Second Careers, Back-Up Plans,Part-Time Work, ETC

Anyone else working towards a second career, or getting some schooling in for a back up plan? After the downturn in the Gulf, and this TWIC mess that I went through, it’s rallied my motivation towards getting a degree, and looking into something not related to the maritime industry.

Bourbon distillery or beer brewing are my recommendations.

possibly buying and selling surplus shit plus developing an income stream from the charter of vessels?

I know…a longshot at best but stranger successes have happened to stranger people

Downturn in the Gulf and What happened with TWIC?

[QUOTE=Joe1823;190491]Downturn in the Gulf and What happened with TWIC?[/QUOTE]

Downturn in the Gulf - People laid off, boats tied up, wages down to as much as half.

TWIC - Took 60 days and an inquiry from one of my senators to finally get the TSA to approve my renewal.

      • Updated - - -

[QUOTE=Joe1823;190491]Downturn in the Gulf and What happened with TWIC?[/QUOTE]

Downturn in the Gulf - Oil price tanked, people laid off, boats stacked, and wages down to as much as half.

TWIC - Took 60 days and one of my senators to make an inquiry to get the TSA moving and to approve it. Ironically, the same day they received the inquiry, was the same day that it was approved! Imagine that!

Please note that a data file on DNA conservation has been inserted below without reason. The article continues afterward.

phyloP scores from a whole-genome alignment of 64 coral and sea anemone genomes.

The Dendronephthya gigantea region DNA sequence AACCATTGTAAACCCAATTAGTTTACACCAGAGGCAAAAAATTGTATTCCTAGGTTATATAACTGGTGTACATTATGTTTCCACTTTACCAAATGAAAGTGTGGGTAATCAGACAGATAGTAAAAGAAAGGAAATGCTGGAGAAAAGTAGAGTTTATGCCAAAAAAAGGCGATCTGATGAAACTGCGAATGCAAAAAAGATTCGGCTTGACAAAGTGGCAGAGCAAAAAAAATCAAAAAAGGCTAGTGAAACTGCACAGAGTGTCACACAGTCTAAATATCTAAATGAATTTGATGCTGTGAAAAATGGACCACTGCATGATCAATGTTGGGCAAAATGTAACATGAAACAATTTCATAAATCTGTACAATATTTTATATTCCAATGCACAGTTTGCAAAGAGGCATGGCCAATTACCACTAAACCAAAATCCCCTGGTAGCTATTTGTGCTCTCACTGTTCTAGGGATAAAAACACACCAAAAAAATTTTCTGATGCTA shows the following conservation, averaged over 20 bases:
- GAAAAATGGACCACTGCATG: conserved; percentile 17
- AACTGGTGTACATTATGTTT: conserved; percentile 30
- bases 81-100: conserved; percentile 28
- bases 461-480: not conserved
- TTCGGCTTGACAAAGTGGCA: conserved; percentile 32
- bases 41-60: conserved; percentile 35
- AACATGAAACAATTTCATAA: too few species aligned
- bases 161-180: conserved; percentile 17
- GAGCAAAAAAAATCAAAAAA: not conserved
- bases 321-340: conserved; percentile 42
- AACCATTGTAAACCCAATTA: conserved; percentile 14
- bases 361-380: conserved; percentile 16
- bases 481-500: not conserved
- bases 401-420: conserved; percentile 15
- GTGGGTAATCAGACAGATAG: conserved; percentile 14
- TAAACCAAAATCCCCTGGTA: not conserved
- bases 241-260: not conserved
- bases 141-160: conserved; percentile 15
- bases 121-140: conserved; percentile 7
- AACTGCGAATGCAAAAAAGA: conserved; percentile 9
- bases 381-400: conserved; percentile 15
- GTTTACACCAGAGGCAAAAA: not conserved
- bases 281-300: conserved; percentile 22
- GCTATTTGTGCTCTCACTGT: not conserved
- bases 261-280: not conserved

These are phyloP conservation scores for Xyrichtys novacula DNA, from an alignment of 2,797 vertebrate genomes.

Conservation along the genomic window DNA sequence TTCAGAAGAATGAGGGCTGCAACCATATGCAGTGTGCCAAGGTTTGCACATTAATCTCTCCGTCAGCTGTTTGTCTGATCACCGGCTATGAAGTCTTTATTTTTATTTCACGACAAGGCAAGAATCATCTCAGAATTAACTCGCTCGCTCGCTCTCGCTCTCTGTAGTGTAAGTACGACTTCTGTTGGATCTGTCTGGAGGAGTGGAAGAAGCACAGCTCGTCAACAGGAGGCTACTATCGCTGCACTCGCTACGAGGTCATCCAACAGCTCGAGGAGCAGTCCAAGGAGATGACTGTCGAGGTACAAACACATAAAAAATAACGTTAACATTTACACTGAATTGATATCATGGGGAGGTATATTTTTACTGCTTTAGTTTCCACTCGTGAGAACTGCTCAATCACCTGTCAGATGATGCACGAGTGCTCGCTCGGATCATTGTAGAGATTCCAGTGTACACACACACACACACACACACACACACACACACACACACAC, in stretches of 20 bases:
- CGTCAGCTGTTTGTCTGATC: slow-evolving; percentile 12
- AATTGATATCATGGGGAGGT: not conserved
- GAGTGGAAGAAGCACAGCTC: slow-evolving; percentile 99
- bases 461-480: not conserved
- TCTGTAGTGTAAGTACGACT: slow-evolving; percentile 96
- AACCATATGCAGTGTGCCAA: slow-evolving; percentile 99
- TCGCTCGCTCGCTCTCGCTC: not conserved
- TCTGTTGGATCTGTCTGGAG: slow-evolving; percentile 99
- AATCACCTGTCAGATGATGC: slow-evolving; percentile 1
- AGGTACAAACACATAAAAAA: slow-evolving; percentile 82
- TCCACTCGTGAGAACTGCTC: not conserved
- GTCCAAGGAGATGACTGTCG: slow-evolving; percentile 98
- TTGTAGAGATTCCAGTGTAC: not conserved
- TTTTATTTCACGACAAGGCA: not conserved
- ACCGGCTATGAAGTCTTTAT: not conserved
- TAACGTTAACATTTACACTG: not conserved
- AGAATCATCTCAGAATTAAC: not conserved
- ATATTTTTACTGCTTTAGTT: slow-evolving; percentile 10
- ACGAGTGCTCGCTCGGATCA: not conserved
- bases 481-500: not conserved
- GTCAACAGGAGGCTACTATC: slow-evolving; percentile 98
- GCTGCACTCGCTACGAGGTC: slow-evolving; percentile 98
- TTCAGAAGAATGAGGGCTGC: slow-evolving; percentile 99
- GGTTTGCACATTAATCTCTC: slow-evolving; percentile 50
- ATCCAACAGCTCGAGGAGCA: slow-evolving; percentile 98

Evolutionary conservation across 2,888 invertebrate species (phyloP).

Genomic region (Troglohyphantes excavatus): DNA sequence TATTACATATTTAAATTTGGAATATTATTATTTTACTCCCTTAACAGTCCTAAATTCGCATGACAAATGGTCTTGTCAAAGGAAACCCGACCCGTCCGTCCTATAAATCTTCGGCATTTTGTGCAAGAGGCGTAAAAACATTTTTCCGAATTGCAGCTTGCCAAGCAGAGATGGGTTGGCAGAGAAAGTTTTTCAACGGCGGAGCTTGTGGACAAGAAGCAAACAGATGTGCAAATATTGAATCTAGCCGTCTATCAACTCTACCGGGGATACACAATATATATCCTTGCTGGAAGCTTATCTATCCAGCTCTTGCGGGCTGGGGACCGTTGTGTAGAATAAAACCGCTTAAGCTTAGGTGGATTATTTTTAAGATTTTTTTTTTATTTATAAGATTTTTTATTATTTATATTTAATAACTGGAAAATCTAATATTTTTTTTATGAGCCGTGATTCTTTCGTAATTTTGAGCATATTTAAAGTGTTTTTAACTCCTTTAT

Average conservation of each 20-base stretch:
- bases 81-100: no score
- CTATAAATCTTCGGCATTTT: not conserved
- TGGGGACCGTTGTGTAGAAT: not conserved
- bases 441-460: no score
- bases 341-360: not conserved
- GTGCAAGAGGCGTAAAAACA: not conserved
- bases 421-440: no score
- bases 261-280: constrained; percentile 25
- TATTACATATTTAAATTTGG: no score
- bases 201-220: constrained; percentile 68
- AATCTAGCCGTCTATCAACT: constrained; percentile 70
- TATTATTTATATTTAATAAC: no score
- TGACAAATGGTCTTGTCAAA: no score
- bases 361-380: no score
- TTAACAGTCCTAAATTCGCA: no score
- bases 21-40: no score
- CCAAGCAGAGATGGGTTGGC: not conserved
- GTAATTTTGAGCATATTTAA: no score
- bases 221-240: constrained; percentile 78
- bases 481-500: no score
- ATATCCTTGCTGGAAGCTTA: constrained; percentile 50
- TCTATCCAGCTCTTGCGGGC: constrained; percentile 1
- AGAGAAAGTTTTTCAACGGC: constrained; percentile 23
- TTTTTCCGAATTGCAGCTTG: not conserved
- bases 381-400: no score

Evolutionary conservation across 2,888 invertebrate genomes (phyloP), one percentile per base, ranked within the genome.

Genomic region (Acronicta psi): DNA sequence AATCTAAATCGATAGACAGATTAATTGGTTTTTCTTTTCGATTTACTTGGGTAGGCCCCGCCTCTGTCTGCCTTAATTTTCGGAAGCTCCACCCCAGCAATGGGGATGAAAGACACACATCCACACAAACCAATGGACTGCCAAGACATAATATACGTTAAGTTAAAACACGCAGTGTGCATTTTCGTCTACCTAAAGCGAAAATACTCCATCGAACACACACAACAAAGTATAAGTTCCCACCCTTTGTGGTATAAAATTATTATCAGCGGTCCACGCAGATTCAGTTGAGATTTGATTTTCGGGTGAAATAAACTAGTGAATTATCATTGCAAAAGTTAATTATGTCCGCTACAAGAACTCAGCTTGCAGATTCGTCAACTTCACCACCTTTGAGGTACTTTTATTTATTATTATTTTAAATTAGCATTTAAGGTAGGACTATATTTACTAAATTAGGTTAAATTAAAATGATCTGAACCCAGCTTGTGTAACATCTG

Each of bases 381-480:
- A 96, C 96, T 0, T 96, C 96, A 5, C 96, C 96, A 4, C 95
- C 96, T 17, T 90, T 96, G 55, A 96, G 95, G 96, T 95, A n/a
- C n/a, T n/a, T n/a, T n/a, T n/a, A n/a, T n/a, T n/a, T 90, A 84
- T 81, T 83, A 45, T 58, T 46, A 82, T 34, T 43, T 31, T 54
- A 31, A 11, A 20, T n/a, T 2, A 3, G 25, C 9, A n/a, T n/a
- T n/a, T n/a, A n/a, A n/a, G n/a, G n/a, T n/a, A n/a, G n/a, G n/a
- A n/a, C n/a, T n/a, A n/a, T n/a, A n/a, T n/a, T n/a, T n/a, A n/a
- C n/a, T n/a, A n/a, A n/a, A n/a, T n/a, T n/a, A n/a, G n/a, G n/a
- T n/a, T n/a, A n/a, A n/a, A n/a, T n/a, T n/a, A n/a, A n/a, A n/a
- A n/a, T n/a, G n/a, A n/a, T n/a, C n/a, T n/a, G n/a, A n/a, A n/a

Another area you might consider is getting into renewable energy work like solar or wind generation. Thinking about plan B myself.

maybe tidal energy anyone doing that yet?

[QUOTE=Tugslasthitch;190515]maybe tidal energy anyone doing that yet?[/QUOTE]

If you mean anywhere, not just USA, the answer is yes: http://www.alternative-energy-news.info/technology/hydro/tidal-power/
Not sure if any has been built in the US, but it should be a good opportunity in places like Alaska and Main.
Anybody know of any plants in operation, or planned??

The advantages and disadvantages of harvesting Tidal Energy is discussed here: http://connectusfund.org/14-main-advantages-and-disadvantages-of-tidal-energy